HELENA — Federal prosecutors on Friday charged state Sen. Shannon Augare with drunken driving, obstructing a peace officer and reckless driving after the Browning Democrat allegedly told a sheriff's deputy last month that he had no jurisdiction to arrest him and fled a traffic stop.
The charges are misdemeanors. If convicted, Augare would face penalties of between nine and 15 months in prison and up to $1,800 in fines.
The U.S. attorney's office has requested a court summons be issued for Augare, said Assistant U.S. Attorney Jessica Fehr.
Augare did not return a call for comment Friday. Blackfeet tribal attorney Sandra Watts also did not return a call for comment.
Augare, who is a member of the governing Blackfeet Tribal Business Council, was pulled over May 26 on U.S. Highway 2 on the Blackfeet reservation after the Glacier County Sheriff's Office received calls of an erratic driver.
Augare had been drinking in a Cut Bank bar earlier in the evening with his family and left the bar with his mother, an FBI affidavit filed with the charging documents said.
During the traffic stop, Augare identified himself, said the deputy had no jurisdiction and that he was going to leave.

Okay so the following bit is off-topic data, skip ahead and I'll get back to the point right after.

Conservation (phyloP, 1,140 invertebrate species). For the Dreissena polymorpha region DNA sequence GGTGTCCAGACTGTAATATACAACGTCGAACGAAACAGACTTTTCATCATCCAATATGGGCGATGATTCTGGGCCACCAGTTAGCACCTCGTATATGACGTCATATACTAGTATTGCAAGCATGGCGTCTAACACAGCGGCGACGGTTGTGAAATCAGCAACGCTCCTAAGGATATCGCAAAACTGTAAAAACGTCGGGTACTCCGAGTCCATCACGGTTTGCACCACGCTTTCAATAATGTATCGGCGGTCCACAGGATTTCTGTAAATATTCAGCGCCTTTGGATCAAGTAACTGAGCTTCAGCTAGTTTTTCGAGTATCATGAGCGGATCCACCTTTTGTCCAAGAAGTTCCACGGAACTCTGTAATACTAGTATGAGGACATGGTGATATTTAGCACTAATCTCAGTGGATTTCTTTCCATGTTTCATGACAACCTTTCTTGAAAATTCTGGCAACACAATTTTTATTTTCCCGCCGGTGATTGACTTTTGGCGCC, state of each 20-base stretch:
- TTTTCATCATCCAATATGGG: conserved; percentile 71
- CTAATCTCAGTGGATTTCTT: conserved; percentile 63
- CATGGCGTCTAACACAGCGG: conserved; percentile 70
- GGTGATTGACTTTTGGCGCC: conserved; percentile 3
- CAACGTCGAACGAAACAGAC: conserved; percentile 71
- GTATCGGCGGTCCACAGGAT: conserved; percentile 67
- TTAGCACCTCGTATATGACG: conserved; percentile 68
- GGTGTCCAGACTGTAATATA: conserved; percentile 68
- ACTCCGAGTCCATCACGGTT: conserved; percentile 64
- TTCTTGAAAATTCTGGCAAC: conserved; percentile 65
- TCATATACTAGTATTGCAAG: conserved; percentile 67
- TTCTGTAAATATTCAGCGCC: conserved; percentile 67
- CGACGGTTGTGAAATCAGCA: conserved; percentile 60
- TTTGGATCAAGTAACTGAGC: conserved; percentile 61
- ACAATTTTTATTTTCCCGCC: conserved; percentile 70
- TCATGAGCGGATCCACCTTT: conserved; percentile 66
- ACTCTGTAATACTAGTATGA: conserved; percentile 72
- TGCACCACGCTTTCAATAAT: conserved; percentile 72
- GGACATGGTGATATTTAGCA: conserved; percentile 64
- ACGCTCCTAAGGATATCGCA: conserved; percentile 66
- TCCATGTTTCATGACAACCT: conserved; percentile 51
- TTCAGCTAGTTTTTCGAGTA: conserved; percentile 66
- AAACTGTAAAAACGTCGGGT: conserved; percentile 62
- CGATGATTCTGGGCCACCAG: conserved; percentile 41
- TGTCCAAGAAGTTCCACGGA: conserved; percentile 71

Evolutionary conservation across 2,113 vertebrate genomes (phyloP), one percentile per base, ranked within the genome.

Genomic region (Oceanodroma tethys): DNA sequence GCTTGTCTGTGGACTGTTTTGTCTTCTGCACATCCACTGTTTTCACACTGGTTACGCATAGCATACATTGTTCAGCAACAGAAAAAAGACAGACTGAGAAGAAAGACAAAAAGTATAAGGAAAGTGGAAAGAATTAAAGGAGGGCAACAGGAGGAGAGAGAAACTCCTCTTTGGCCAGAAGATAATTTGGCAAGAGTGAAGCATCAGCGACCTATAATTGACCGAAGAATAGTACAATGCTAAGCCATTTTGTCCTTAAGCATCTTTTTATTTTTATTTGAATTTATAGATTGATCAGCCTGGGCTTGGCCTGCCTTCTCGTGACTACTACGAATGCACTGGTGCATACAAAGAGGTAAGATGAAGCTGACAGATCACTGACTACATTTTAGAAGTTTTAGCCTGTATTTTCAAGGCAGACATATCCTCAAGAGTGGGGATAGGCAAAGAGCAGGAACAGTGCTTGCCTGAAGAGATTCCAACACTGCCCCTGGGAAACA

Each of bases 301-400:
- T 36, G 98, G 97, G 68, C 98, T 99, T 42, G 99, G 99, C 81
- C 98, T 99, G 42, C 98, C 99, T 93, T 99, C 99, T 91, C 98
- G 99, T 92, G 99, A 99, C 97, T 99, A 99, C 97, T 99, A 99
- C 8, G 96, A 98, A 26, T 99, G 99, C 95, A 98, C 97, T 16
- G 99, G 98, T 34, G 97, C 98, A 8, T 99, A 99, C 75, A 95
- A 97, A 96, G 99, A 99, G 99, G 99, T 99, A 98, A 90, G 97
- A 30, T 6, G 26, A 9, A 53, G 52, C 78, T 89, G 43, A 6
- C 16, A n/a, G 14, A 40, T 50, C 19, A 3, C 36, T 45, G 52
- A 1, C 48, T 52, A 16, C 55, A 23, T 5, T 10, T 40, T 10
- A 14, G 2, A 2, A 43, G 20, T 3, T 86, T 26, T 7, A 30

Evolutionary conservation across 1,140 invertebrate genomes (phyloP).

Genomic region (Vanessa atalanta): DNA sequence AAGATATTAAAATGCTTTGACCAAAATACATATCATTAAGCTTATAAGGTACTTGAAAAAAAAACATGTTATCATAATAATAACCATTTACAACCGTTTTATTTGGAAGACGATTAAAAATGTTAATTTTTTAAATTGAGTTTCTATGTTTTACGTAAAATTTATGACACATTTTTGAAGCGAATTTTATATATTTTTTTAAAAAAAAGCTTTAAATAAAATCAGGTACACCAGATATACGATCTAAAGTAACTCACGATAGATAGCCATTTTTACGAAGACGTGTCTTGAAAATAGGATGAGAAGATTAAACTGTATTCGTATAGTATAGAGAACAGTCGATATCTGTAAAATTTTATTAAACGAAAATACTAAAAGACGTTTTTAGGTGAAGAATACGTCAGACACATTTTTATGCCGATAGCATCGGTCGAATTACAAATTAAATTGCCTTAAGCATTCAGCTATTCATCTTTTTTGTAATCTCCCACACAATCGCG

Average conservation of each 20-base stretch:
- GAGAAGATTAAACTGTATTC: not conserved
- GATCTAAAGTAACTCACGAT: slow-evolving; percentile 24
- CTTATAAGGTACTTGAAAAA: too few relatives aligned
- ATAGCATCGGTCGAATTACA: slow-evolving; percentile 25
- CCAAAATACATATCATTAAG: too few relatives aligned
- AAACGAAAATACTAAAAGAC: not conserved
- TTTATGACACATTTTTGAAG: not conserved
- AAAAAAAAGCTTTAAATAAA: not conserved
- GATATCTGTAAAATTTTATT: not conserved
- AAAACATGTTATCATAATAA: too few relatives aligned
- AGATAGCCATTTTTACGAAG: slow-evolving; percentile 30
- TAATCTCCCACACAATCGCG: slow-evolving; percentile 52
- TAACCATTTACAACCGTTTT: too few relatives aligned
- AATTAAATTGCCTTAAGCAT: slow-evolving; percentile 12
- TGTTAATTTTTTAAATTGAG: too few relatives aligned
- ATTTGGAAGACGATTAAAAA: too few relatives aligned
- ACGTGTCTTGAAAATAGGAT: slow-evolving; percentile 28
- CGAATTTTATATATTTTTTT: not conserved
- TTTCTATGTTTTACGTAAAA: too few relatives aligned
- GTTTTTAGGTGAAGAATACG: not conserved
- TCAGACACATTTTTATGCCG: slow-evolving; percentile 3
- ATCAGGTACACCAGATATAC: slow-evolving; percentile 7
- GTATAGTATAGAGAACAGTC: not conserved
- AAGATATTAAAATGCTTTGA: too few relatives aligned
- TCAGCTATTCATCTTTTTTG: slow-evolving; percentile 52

State and county officials generally don't have jurisdiction to arrest an enrolled tribal member within the boundaries of a reservation.
The deputy ordered Augare to turn off the ignition, and the officer reached in and placed the gear shift into park, according to the FBI affidavit.
The deputy tried to grab the keys and told Augare, "You are highly intoxicated," the affidavit said.
Augare revved his engine in response and a second deputy pulled the first officer back as Augare sped off, the affidavit said.
The second deputy wrote in his report the first deputy could have been dragged down the road if he was still in the vehicle.
The deputies called Blackfeet law enforcement, and two tribal officers eventually found the pickup truck off the highway, parked behind some grain bins.
Augare and his mother had switched places, with his mother in the driver's seat, and the keys were no longer in the ignition, the affidavit said.
The officers did not conduct any breathalyzer or sobriety tests but gave the pair a ride home, according to the affidavit.
The sheriff's office turned the case over to the Blackfeet tribal justice system. Chief tribal prosecutor Carl Pepion said Thursday he asked the U.S. attorney's office to review the case.
Federal prosecutors are pursuing charges under the federal Assimilated Crimes Act, which allows them to apply state laws to offenses committed in Indian country that are not specifically addressed in federal law.
The three misdemeanor charges identified in the warrant application all fall under the Montana code.